All immigrants, including those with green cards, can be deported if they violate U.S. immigration laws. The most common reason for people to be placed into removal proceedings is because there is evidence that they have been convicted of a crime.
Specifically, immigrants are at risk of being deported if they are convicted of either what is called a "crime of moral turpitude" or an "aggravated felony.” In addition, certain crimes are specifically listed as being grounds for deportation.
This article addresses what criminal convictions will cause a person who has not left the country after committing the crime to get deported, as well as whether any recourse may be available to the offender. A longer list of crimes can get an immigrant deported if he or she leaves the country, comes back, and is put into removal proceedings upon return. Such persons, even if they are let back into the country, are considered to be seeking readmission to the United States, so any crimes they have committed since their previous admission may make them “inadmissible” and deportable. For a discussion of these crimes, see “Crimes That Make U.S. Visa or Green Card Applicants Inadmissible.”
"Crimes of moral turpitude" are not well defined in U.S. immigration law. However, the Department of State has provided guidance, noting that the most common elements of a moral turpitude crime will include "fraud, larceny, and intent to harm persons or things." Crimes involving dishonesty and theft will almost always be considered crimes of moral turpitude. Other examples would be assault with the intent to rob or kill, spousal abuse, and aggravated driving under the influence ("DUI" or "DWI").
As there are too many examples of crimes that have been found to involve moral turpitude to list here, it is safest to take a certified disposition of your offense (obtained from the clerk of the court where your case was heard) to a criminal or immigration attorney in order to learn whether your particular type of conviction has been found to be one.
It may be possible to argue that your conviction should not be classified as a crime of moral turpitude, or that the statute that you violated contains elements that would not always pertain to a crime of moral turpitude. These types of defenses will be highly dependent upon the wording of the statute under which you were convicted. Criminal statutes almost always come from state law, so you may be raising brand new questions about how these statutes are interpreted under federal immigration law.
For more information, see “What’s a Crime of Moral Turpitude According to U.S. Immigration Law?”
Immigration law provides that a crime can escape classification as a crime of moral turpitude if it is a "petty offense." The petty offense exception applies if the penalty for the crime committed could never exceed one year of imprisonment, and if any time the person actually served in prison was less than six months.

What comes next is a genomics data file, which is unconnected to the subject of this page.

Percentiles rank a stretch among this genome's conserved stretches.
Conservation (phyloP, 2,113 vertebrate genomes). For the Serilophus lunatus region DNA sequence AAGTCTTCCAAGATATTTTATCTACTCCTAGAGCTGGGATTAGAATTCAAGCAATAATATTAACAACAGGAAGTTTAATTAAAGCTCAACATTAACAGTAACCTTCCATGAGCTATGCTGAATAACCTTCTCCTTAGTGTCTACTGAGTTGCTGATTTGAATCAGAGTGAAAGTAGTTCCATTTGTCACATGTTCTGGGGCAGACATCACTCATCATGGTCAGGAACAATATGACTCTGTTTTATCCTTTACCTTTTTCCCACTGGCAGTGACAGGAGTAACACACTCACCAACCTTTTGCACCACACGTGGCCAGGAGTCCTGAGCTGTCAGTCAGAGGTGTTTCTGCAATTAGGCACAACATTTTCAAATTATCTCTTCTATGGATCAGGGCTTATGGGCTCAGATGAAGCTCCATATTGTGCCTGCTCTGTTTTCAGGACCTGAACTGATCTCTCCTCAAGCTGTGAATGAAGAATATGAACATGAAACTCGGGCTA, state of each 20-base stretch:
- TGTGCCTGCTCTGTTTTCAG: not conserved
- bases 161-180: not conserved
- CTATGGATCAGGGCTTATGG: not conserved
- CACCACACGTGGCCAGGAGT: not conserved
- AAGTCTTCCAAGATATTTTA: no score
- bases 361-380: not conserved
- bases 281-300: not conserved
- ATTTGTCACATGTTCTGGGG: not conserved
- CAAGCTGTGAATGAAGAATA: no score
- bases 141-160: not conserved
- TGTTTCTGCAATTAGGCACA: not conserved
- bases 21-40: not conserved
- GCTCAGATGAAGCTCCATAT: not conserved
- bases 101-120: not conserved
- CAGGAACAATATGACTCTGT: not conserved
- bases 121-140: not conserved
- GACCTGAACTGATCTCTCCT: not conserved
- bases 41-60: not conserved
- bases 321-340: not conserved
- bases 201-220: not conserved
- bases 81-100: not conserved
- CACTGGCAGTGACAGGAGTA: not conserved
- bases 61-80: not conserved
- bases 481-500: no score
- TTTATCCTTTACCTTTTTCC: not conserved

Examples of petty offenses could include shoplifting, simple assault, or a DUI that did not involve driving without a license or damage to property or persons, depending on the law in your state.
For more information, see “When the Petty Offense Exception Excuses a Crime of Moral Turpitude.”
There are two different ways that committing a crime of moral turpitude will put you into removal (deportation) proceedings:
1) You commit a crime of moral turpitude during the first five years after your admission to the United States.
2) You commit two or more crimes of moral turpitude that did not arise out of a single scheme of criminal misconduct at any time after your admission to the United States.
Keep reading to learn more about how to determine whether you are at risk of deportation for a crime involving moral turpitude.
To know whether you committed your crime within five years after your admission to the U.S., you must first start with the date when the crime was committed and then count back five years. If you were legally admitted to the U.S. from the border, airport, or any other point of entry during those five years, you may be placed into removal proceedings. If more than five years have passed since the date you were admitted, then you are not deportable.
For example, if you entered the United States in 2001 as an F-1 student, received your green card while here in 2006 ("adjustment of status"), and committed a crime of moral turpitude in 2008, you are not deportable, because more than five years passed from the date of your admission as a student. In some situations the date that applicants adjust to permanent residence is also treated as a date of admission, but this will not apply in most situations when determining whether an immigrant is deportable.